I don’t work at trying to get those themes; they just seem to come out. I was raised religiously. I went to church for 18 years: youth group, confirmation, all that stuff. It’s all in there. And when I realized a big part of our religion was limiting me, was limiting the questions I was allowed to ask, was limiting the ideas I was allowed to have, I was very happy to leave. I believe in humans. These days, right now, there’s not a lot of good news coming out about what homo sapiens do. But I believe in the idea that we can, individually, interact and help and understand each other. I think a lot of those religious images in this record are pleading to see that maybe it’s not God that makes us do all these things. Maybe it’s us. That’s where I feel the fun comes in … but also with a note of seriousness.

Tell me about “Birds of the Meadow." That’s the first song on the record and it comes right out of the gate with those thematic ideas.

That was one of the songs I first started working on. And I wanted to get away from the guitar, away from a sound we can all fall into, if we’re not careful. So I started messing around with some computer programs I wanted to try, some keyboard stuff. There was something so foreboding about that music, that came almost accidentally. Sometimes you have a naked body and you have to put clothes on it. I feel sometimes like lyrics are the outfit. I feel many times like there’s something out there that we’re all feeling right now. Sometimes I feel like things are about to change radically. I can’t help that feeling. I wanted to put that into words that were true to the prophetic language of another time.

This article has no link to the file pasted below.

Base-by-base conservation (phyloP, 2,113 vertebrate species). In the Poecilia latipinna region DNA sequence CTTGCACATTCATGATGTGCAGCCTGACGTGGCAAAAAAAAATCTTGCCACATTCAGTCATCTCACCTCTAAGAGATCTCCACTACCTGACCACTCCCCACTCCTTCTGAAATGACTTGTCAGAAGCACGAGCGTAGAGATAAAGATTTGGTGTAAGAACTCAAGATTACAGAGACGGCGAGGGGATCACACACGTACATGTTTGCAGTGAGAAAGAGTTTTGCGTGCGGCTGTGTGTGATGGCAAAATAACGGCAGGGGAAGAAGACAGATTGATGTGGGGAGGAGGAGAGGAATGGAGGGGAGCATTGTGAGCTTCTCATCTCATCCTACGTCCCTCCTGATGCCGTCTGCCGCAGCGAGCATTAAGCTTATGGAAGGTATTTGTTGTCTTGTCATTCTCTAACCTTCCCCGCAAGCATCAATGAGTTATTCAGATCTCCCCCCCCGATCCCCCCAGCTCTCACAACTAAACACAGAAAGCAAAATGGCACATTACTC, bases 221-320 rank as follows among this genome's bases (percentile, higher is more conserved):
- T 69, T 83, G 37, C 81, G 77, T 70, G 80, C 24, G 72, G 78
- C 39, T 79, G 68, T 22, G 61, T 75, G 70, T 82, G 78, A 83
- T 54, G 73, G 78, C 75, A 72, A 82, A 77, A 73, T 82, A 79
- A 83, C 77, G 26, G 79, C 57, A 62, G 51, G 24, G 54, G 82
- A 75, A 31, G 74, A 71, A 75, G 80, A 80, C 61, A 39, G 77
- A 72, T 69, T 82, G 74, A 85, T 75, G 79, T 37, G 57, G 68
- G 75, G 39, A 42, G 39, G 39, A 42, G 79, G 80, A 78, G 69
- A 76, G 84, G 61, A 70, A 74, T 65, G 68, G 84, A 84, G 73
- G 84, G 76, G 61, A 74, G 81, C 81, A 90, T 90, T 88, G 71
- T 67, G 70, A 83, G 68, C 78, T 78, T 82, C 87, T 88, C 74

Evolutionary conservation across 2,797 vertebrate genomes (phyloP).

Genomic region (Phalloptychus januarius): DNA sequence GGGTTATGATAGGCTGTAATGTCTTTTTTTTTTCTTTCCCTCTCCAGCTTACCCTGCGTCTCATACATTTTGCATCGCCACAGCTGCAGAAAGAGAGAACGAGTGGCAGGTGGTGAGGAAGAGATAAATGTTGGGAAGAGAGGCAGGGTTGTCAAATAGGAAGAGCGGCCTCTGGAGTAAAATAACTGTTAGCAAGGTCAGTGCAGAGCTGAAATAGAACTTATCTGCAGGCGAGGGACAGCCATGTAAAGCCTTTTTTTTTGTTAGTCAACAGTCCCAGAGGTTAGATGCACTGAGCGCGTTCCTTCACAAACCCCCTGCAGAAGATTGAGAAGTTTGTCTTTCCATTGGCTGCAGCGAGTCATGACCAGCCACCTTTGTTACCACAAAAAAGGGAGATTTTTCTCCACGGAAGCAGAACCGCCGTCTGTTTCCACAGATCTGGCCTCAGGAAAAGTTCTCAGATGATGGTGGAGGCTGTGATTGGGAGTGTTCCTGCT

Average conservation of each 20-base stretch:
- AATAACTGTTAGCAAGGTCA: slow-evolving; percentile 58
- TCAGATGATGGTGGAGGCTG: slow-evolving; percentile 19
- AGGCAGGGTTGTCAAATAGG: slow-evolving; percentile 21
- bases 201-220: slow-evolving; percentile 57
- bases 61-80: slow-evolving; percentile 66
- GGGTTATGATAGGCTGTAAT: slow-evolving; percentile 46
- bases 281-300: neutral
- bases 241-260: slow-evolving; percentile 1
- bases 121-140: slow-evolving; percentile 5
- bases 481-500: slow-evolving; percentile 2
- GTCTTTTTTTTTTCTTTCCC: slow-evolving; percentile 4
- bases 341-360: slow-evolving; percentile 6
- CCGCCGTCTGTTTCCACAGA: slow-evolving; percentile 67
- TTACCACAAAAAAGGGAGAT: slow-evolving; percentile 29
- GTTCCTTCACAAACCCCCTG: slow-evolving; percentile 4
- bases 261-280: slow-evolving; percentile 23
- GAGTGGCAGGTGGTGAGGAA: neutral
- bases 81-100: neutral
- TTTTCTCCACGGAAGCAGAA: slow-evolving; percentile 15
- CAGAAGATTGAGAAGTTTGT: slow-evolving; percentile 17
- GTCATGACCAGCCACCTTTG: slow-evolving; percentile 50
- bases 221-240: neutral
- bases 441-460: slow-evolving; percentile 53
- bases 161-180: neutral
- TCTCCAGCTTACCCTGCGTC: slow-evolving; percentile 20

Speaking to your addition of keyboards and technology, “Lighthouse Fire” has a very modern groove over lyrics about good and evil, fruit of the knowledge.

Well, good and evil and fruit from the tree of knowledge are all over the record. As are mountaintops. I didn’t know it when I was writing it; each song is it’s own thing so it’s not evident (to me, anyway). I decided it sounded super-sexy, like weirdly overarching about the whole thing. Something grandiose, like “crazy man” talk. It’s nice to let it out on occasion. A lot of times I think writing is like a garage sale. The attic gets filled with stuff and you have to get rid of some of it.

Other than the soundscape part of the equation, how do you see this record in comparison with past work and where do you see yourself heading next? Or can you?

I’m really proud of all my records, but each one, at the moment, feels like it’s the very best you’ve done, based on the ziggurat you’ve been building. It’s impossible to judge from record to record, but I will say on this one I really took the reins like I never have before. I was less concerned with what anybody else thought. For good and bad. I’m really proud of that. For that reason, I have such a deep love for so many moments on the record because I came up with them. And, at other times, my incredible band brought in things I could never hope to do on my own, a real sense of joy and experimentation.

Fruit from the Tree of Knowledge: A Conversation with Josh Ritter
BGS Presents: Josh Ritter and the Royal City Band at The Fonda Theatre on Jan. 9, 2015. Enter here for your chance to win tickets to the show.


Photo credit: Laura Wilson 

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Fruit from the Tree of Knowledge: A Conversation with Josh Ritter